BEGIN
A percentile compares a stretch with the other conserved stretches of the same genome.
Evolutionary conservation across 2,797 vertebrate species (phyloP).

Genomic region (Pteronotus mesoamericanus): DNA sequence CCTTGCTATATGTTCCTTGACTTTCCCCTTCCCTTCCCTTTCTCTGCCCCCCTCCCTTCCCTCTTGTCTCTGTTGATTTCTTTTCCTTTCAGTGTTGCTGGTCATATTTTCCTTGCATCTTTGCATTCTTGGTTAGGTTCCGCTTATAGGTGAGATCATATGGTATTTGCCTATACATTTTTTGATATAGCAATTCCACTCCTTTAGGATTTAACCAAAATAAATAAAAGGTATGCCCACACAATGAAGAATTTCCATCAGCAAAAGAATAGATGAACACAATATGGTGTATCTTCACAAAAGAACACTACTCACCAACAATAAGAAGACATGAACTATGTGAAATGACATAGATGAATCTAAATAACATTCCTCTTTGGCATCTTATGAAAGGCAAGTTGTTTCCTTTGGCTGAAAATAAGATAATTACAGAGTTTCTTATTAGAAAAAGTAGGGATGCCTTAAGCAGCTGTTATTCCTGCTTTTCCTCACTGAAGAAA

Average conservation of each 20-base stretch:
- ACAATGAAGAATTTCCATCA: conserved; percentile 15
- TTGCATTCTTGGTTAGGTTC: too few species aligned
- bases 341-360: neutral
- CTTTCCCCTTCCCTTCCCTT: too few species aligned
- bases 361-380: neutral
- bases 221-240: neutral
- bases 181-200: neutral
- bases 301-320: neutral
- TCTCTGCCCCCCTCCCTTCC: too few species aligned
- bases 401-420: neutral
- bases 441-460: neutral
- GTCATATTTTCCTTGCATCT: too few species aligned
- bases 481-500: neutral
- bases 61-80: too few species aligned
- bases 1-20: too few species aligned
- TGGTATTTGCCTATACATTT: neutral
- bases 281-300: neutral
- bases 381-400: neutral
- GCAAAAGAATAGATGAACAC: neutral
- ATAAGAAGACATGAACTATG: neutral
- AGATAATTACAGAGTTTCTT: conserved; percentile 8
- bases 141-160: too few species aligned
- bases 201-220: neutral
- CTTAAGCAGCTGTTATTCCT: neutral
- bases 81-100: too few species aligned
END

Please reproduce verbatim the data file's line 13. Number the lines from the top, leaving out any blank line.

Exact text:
- TCTCTGCCCCCCTCCCTTCC: too few species aligned